[erlang-questions] Question about reverse list of recursion functions

Andrey Koleshko ka8725@REDACTED
Thu Dec 31 01:37:04 CET 2015

I completely understand that it’s artificial task and is not intended to be used in production. And, of course, I understand that I need to use the functions from the lists module. I just faced with the reverse issue a few times in other cases and that’s why this question has arisen. The quick sort function was just an example to demonstrate what I mean. Thanks for the “continuations” idea - it’s very helpful. Thank you, guys, for your responses. They are very impressing.
Best Regards,
Andrey Koleshko

> On Dec 31, 2015, at 3:09 AM, <ok@REDACTED> <ok@REDACTED> wrote:
>> Hi, guys! I recently started to learn Erlang (migrating from Ruby) by
>> reading “Erlang Programming” Cesarini book. After the 3rd chapter
>> there is a task to implement quick sort and I implemented it like this:
>> https://gist.github.com/ka8725/f3fcc264e12bcefa6035
> This was an exercise, so whatever you learn from is right.
> In practice, you should be using the list reversal and sorting
> functions from the lists: module.
> Instead of returning a compound data structure, it's often
> useful to think "continuations":
>   f(...) -> ...; f(...) -> {A,B,C}.
>   g(...) -> {A,B,C} = f(...), h(A, B. C).
> =>
>   g(...) -> f(.....).
>   f(.....) -> ...; f(.....) -> h(A, B, C, ...).
> In the case of things like sorting, you can think of even and
> odd layers, working in opposite directions.  I'll leave you
> to work out the details.
> Once you've eliminated reversing, the next thing would be
> to reduce concatenation.  (The wow-neat version of qsort
> in Prolog uses list differences for this purpose; Erlang
> would pass an accumulator, so
>    qsort(List, Acc) === qsort(List) ++ Acc)
> However, you've missed the REALLY major point about the
> code, the reason you should never use it.
> (A) It's quicksort, which has O(N**2) worst case.
>    Yes, I know the books say this will almost never happen,
>    but in practice it happens surprisingly often.
>    As Bentley and McIlroy pointed out in their "Engineering
>    a Quicksort" paper, repeated values can kill a simple-
>    minded quicksort.  You need a "fat pivot", that is, you
>    need to split the list THREE ways:
>    part([X|Xs], P, L, E, G, A) ->
>        if X < P -> part(Xs, P, [X|L], E, G, A)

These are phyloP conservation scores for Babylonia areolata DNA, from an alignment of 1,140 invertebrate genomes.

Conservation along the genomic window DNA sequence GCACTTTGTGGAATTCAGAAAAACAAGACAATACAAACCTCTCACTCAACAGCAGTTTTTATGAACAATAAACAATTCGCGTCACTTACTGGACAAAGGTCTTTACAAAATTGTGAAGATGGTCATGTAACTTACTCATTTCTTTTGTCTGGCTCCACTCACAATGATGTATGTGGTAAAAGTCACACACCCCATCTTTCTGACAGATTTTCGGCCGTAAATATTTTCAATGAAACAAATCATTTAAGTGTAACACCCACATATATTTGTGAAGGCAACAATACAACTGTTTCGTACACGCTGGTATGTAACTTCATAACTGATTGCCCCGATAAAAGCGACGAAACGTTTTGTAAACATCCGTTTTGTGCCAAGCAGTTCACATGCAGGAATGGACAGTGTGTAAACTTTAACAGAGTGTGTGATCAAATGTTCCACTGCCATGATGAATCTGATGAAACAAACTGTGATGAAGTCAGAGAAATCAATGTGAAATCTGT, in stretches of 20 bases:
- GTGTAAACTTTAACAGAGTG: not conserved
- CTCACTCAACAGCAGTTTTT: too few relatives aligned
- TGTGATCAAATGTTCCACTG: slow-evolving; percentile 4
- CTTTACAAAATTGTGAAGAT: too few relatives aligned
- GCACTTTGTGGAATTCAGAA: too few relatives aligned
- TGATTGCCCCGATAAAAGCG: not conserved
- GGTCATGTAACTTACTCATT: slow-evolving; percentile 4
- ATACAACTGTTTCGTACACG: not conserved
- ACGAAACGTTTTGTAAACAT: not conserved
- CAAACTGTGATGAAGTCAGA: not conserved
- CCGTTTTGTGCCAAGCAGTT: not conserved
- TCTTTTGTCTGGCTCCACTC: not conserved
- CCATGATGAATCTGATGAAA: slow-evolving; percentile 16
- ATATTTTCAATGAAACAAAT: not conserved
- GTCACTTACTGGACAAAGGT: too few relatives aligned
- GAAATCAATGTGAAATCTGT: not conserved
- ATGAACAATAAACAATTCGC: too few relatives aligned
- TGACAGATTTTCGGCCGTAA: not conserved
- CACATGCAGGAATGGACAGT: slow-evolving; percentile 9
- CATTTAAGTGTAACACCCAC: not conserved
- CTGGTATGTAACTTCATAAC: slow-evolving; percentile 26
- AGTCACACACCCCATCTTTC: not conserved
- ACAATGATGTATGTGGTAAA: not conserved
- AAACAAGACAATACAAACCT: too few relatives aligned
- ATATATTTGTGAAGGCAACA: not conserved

>         ; P < X -> part(Xs, P, L, E, [X|G], A)
>         ; true  -> part(Xs, P, L, [X|E], G, A)
>        end;
>    part([], _, L, E, G, A) ->
>        sort(L, E ++ sort(G, A)).
>    sort(List = [_,Pivot|_], Acc) ->
>        part(List, Pivot, [], [], [], Acc);
>    sort(List, Acc) ->
>        List ++ Acc.
>    sort(List) ->
>        sort(List, []).
>    Oh, by the way, you will notice that this does no
>    reversal.  Why would it?  Yes, the intermediate
>    lists L and G are delivered in reverse order, but
>    we're going to *sort* them, so we don't *care* what
>    order they are in.  We would care if we were trying
>    to make a stable sorting routine, but quicksort is
>    not a stable sorting routine anyway.  Reversing a
>    list whose order you don't care about is pointless.
> (B) Even with a "fat pivot" quicksort can still go
>    quadratic.  Taking the first element of the list
>    as the pivot means it WILL go quadratic if the
>    input is already sorted or nearly sorted, which turns
>    out to be quite common in practice.  This is why
>    array-based quicksorts use median-of-three pivot
>    selection and the Bentley & McIlroy version uses
>    the median of three medians of three for large enough
>    inputs.
> Many people are impressed by the name "quick"sort and
> don't look into the background. When Hoare invented quick
> sort, he (a) already worked out most of the improvements
> people talk about and (b) KNEW that on a good day with the
> wind behind it quicksort would do more comparisons than
> merge sort.  BUT he needed to sort a bunch of numbers on
> a machine with an amount of memory that would disgrace a
> modern singing greeting card and just didn't have enough
> memory for workspace.  If comparisons are costly, it's
> easy for a well-written merge sort to beat quicksort.
> For what it's worth, I have tested the code above but not
> benchmarked it.

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